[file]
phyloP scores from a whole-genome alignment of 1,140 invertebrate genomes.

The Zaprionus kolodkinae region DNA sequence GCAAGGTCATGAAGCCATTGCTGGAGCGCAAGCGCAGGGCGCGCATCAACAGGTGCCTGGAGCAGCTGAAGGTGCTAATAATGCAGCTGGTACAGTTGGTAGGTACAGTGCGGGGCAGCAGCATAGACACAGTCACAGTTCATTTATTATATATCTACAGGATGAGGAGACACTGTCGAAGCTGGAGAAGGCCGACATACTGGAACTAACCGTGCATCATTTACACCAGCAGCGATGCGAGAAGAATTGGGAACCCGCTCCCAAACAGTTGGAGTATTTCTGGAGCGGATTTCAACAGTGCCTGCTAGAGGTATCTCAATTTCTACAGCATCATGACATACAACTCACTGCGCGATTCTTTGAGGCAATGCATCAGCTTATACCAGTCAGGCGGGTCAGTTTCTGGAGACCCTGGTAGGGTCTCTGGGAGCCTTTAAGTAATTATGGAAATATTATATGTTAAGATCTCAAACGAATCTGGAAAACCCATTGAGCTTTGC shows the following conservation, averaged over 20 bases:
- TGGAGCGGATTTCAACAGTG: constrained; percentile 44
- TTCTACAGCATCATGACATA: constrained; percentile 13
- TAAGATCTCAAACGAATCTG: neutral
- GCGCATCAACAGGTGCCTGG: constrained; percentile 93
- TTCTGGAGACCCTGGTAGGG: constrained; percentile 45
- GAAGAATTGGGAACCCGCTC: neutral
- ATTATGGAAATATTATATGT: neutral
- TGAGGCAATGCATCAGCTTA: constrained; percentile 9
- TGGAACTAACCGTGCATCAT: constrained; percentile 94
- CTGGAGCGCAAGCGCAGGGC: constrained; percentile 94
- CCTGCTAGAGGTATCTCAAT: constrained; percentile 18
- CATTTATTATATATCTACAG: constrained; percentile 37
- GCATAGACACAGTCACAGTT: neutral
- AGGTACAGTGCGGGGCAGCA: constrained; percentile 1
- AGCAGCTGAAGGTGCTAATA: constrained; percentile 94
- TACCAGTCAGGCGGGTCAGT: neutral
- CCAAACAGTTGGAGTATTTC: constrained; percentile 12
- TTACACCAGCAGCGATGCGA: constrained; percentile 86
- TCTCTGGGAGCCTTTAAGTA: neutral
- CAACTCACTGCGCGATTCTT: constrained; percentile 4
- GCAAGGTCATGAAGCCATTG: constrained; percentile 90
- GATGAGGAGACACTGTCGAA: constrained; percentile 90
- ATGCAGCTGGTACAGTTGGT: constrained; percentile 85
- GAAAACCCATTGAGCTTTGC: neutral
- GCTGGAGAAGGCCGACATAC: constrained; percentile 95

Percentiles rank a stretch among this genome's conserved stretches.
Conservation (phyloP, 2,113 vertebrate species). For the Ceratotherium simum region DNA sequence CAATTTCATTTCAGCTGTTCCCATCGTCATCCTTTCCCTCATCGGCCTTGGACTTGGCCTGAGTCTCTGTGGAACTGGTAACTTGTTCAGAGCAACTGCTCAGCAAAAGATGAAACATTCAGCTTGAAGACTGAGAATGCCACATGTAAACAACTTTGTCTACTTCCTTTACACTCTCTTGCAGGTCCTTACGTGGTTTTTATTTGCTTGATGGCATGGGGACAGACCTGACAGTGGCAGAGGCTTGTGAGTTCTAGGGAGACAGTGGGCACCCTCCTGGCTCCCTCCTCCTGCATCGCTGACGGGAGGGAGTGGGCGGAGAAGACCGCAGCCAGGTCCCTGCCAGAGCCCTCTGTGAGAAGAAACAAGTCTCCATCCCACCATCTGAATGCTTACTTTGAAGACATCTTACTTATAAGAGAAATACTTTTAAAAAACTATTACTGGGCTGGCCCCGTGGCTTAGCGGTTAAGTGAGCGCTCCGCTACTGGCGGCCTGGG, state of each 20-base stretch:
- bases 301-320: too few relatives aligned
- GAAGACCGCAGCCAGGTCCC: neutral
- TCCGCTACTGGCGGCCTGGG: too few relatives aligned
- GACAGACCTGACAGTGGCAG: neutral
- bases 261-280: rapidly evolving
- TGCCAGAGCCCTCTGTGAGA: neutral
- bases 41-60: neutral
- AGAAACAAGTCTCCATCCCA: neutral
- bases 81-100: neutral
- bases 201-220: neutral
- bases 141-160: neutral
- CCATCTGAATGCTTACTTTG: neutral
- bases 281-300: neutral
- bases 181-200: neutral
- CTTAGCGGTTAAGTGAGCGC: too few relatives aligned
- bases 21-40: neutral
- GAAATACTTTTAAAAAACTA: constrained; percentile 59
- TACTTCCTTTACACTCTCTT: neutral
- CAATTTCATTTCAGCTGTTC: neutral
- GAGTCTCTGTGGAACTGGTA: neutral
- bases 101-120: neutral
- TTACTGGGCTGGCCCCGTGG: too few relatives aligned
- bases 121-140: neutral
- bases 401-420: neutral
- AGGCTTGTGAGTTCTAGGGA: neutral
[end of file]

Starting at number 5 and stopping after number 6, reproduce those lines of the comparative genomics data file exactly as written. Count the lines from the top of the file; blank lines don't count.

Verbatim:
- TAAGATCTCAAACGAATCTG: neutral
- GCGCATCAACAGGTGCCTGG: constrained; percentile 93